"My main purpose in calling, however, was to discuss the representation in your brief that Mr. Covell was acquitted of the criminal charges after a trial at which the child testified. As a practitioner with many years of experience, you must know that that information, which was not presented to the agency at the administrative hearing (or to the superior court), is not properly put before the Appeals Court in your brief. At the same time, as a lawyer with much experience in the Appeals Court, I know the information will be of interest to the Court and very well may motivate the panel to remand the case to the agency for consideration of additional evidence regarding the acquittal. See, e.g. G. L. c. 30A, s. 14(6). Accordingly, I am offering, on behalf of the agency, to reopen the administrative hearing so that your client may present evidence regarding his acquittal."

Counsel for DSS added that meantime she was requesting an enlargement of time to file her brief.

Rather surprisingly, counsel for DSS a month later, on May 30, 1996, moved in this court to dismiss the appeal on jurisdictional grounds and stated that DSS would not file a brief on the merits. Apparently someone in DSS had been counting days. If one accepts that the Superior Court action was "commenced" by "filing such complaint . . . with such clerk" on June 17, then thirty-two days had passed after Covell's receipt of the final decision of the department, which

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exceeded by two days the thirty days prescribed for starting such an action. [Note 5]

On August 26, 1996, Covell's counsel wrote to DSS counsel "prior to filing in Court" (i.e., before filing his motion in this court to remand to the department under G. L. c. 30A, s. 14[6]), asking that the department "reopen its Administrative Hearing so that Mr. Covell may present this additional evidence [the acquittal] to the Department." The response of DSS counsel, September 12, 1996, was far from counsel's sunny earlier offer to reopen the administrative hearing. Counsel said the Superior Court had acted without "subject matter jurisdiction" so there was no valid c. 30A, s. 14, proceeding pending and the department could not accept additional evidence under s. 14(6). But, said counsel, if the department were in a position to evaluate the information, "the 'beyond a reasonable doubt' standard employed in a criminal proceeding far exceeds the 'reasonable cause to believe' standard employed by the agency." Subjoined was a gratuitous statement expounding the values of the registry.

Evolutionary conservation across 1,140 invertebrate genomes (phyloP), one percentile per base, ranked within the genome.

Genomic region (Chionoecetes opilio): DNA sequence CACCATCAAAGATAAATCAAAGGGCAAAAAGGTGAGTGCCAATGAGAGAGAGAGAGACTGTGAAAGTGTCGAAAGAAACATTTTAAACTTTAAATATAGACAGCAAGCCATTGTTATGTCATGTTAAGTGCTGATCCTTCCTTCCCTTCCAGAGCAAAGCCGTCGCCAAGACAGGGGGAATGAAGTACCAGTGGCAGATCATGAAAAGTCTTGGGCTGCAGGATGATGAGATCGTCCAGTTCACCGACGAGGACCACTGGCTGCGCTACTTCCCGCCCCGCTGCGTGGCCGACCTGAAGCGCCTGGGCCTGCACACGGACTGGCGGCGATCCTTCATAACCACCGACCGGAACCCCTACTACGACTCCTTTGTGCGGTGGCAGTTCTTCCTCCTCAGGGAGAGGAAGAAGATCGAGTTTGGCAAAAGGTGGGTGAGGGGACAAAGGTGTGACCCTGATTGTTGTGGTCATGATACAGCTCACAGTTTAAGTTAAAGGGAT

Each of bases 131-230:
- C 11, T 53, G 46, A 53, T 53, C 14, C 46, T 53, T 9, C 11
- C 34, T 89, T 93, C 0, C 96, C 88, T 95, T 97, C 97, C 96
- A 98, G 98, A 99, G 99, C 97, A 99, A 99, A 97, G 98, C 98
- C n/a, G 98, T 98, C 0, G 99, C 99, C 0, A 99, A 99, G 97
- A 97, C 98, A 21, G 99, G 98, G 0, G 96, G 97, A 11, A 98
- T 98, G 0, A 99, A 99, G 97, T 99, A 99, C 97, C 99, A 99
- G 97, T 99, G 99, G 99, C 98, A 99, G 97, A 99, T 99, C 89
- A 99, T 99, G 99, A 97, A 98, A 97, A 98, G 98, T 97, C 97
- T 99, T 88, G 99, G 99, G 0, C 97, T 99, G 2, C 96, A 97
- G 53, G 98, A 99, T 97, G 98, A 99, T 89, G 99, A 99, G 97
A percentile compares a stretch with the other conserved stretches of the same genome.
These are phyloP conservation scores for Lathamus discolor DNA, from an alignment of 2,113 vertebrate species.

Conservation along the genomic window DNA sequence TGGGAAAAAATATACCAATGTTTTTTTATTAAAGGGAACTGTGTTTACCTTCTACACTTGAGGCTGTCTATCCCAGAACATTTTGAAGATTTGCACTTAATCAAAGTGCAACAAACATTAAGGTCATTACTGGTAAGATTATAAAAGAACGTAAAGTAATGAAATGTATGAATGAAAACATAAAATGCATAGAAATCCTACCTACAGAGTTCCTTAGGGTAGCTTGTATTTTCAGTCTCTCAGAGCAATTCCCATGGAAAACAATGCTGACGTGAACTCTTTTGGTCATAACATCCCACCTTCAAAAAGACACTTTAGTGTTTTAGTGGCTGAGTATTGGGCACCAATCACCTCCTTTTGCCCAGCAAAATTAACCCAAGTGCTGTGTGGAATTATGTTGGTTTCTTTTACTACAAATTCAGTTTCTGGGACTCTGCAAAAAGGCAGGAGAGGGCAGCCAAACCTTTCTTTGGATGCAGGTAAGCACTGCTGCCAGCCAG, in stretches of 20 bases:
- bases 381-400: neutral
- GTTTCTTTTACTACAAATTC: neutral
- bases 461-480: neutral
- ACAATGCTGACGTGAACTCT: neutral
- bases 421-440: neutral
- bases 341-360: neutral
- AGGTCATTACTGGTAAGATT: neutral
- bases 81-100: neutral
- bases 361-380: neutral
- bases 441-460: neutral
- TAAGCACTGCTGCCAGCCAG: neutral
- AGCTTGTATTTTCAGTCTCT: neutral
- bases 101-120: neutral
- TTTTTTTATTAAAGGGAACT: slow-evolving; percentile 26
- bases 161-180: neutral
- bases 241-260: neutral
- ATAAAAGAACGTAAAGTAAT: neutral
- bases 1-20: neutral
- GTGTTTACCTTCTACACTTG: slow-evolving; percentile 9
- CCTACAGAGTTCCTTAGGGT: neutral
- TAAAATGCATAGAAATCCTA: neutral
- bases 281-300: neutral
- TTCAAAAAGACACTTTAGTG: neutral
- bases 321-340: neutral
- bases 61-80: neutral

Thus rebuffed, Covell on October 22, 1996, filed in this court an opposition to DSS's motion to dismiss the appeal and a motion under s. 14(6) to remand the matter to the department to receive additional evidence.

1. On the motion to dismiss the appeal in this court. Although Covell may not agree, [Note 6] we accept that the Superior Court action came two days late. DSS says the slip left the

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Superior Court without "subject matter jurisdiction," and this rendered nugatory all that followed including the judge's decision and the appeal therefrom.

There was no failure of "subject matter jurisdiction" if that term is used with its basic and well recognized signification, as reflected in Restatement (Second) of Judgments s. 11 (1982): "Subject Matter Jurisdiction. A judgment may properly be rendered against a party only if the court has authority to adjudicate the type of controversy involved in the action." The first Restatement illustrated such lack of authority in a homely way: "[A] judgment rendered by a justice of the peace is void if under the law of the State such justices are not empowered to deal with the subject matter of the action; as, for example, where the action is one for tort and justices of the peace are given no power except in actions of contract." Restatement of Judgments s. 7 comment b (1942). Our case of an untimely complaint in a type of action committed to the Superior Court does not conform to the s. 11 model.